Peter Thiel, cofounder of PayPal and Palantir, discusses his essay “The Straussian Moment,” describing how the ancients believed in the power of the intellect and the weakness of the will, but how today we believe the opposite. We want machines to do the thinking, because we don’t trust rationality. Also, Thiel gives his overview on the current American political scene and discusses whether he will endorse President Trump in 2020.
The stellar news for Massachusetts Sen. Elizabeth Warren: this Des Moines Register/CNN/Mediacom Iowa poll that has her leading in the Hawkeye State for the first time (at 22%, she holds a two-point advantage over former Vice President Joe Biden and an 11-point lead over Vermont Sen. Bernie Sanders).
On his visit to California on September 17-18, President Trump underscored the urgency of the homeless crisis. On the eve of his visit, the Council of Economic Advisers issued a special report, “The State of Homelessness in America.” It attributes the problem, correctly, “to decades of misguided and faulty policies” and evaluates policy solutions.
Dani Rodrik of Harvard University talks about neoliberalism with EconTalk host Russ Roberts. Rodrik argues that a dogmatic embrace of markets has increased inequality and limited who benefits from economic growth. He argues for a more interventionist approach to the economy with the goal of better-paying jobs and more widely shared prosperity.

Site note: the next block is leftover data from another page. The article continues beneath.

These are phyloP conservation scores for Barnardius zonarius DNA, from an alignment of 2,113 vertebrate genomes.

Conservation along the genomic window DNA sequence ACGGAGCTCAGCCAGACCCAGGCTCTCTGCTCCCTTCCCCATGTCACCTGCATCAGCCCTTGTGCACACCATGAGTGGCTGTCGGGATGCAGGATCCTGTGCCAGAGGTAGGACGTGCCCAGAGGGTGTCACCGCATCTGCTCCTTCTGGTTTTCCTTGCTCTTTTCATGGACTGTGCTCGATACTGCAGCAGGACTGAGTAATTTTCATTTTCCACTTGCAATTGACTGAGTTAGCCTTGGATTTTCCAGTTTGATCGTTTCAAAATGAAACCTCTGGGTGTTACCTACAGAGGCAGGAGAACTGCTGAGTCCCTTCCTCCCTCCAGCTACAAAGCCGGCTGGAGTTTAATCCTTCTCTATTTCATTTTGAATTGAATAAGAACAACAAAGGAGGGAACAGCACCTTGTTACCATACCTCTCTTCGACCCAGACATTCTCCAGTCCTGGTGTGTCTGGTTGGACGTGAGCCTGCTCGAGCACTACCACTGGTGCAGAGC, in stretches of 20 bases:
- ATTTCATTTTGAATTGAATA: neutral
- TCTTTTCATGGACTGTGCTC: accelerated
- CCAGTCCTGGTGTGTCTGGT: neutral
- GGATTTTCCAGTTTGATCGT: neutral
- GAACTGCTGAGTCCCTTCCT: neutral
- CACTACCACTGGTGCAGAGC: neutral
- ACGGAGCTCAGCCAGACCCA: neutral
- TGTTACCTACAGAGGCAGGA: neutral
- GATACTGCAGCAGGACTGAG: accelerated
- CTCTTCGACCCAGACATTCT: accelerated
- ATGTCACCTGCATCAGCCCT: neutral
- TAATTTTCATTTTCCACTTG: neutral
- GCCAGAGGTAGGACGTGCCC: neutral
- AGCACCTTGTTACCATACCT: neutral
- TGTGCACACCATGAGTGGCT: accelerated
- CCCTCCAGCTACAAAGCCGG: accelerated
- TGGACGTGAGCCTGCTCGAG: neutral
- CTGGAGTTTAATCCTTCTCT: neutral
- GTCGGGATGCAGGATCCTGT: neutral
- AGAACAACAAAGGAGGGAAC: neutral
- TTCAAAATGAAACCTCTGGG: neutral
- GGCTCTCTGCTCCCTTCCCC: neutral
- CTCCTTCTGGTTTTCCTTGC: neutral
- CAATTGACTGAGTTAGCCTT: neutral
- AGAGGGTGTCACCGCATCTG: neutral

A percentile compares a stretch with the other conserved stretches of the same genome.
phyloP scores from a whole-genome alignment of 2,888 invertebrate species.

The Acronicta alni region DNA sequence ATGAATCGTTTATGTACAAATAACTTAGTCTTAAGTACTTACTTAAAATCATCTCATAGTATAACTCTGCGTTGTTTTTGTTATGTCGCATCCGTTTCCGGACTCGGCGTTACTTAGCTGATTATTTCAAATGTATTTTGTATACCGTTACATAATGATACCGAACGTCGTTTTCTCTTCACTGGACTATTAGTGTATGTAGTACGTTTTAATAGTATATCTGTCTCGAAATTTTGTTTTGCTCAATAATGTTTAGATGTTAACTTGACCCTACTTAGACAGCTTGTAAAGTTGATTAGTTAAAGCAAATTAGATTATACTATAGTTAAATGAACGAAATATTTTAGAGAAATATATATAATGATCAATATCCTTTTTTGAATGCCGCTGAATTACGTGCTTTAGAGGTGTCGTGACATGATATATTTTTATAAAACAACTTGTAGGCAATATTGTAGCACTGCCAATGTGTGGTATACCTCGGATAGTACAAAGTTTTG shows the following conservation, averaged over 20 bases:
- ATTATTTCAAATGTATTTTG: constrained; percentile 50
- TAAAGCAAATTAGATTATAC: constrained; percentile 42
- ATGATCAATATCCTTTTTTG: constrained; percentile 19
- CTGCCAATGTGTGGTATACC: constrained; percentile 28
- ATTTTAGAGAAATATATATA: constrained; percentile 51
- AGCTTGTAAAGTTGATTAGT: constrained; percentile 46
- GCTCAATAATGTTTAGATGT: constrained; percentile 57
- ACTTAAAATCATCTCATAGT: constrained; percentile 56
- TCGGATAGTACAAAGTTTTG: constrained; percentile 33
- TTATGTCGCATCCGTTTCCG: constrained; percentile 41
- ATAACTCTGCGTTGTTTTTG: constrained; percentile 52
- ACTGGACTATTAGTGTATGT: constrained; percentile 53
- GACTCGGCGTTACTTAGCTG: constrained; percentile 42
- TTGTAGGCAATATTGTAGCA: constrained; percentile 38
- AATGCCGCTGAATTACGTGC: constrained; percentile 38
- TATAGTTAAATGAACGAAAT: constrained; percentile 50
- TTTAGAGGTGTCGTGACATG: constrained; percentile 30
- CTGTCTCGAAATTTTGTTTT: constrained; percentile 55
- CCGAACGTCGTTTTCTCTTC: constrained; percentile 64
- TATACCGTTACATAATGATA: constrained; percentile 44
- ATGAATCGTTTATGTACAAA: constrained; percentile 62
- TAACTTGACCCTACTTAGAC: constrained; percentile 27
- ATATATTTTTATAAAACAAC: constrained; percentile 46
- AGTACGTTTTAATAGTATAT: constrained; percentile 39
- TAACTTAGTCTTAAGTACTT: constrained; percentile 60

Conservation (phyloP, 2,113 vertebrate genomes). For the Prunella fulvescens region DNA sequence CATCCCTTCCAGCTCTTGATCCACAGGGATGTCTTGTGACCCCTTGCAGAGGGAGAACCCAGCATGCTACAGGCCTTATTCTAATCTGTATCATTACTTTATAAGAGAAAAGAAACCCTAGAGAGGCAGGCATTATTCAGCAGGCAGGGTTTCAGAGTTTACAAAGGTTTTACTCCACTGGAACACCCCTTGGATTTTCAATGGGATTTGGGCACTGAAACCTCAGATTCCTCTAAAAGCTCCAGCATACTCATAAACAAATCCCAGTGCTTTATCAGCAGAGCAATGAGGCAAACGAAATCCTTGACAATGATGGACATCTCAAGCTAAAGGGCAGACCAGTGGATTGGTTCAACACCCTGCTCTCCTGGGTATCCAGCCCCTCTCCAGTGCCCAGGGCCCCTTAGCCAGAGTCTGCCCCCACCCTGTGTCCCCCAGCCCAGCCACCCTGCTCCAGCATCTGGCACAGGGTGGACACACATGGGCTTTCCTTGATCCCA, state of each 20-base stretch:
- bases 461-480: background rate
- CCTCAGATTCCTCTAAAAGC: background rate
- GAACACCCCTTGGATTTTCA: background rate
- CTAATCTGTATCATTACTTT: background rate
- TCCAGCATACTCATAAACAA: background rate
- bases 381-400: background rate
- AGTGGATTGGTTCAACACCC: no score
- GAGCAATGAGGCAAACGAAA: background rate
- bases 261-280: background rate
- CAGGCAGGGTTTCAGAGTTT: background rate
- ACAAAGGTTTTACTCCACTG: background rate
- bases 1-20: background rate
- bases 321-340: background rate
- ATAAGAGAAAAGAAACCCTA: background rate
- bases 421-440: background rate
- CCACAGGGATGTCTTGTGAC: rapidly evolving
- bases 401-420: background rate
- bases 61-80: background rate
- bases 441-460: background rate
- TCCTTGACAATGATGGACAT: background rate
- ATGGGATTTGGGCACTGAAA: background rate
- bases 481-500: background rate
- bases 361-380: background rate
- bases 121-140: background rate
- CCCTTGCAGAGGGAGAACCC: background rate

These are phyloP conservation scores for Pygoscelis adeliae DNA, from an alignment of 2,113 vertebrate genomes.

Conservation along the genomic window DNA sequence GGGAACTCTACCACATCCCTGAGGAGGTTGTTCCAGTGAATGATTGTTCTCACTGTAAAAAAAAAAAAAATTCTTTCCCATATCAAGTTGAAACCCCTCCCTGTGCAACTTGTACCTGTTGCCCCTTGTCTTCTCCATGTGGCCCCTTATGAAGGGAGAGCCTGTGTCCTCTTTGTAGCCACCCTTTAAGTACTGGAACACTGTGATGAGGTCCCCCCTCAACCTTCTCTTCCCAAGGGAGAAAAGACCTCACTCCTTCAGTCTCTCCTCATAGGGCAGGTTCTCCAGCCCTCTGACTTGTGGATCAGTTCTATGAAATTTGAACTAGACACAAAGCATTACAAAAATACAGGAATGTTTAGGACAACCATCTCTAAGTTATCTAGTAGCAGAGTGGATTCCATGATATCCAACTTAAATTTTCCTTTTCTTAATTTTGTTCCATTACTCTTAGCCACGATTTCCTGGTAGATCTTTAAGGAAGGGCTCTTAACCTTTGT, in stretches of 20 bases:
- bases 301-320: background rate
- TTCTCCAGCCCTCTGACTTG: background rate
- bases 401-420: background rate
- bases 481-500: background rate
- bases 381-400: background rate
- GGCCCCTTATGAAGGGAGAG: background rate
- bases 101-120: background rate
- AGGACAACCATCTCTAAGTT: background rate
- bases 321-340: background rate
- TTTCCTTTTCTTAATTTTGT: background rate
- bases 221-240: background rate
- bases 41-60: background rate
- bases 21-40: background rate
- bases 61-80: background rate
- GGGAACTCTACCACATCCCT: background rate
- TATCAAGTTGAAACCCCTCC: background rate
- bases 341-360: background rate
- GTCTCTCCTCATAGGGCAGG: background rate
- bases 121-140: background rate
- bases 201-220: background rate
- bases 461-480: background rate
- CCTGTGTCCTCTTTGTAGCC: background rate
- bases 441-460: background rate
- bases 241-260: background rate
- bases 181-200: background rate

Aaron Director was one of the founders of law and economics: the application of economic reasoning to understand the effects of law and, in some cases, to recommend particular laws. He wrote very little but his influence was immense.
For those who don’t know, Harvard law professor Cass Sunstein, whose book Simpler I reviewed [scroll down about 80 percent] a few years ago and whose book The Cost-Benefit Revolution I reviewed [scroll down about halfway] earlier this year, is married to former U.S. Ambassador to the United Nations Samantha Power.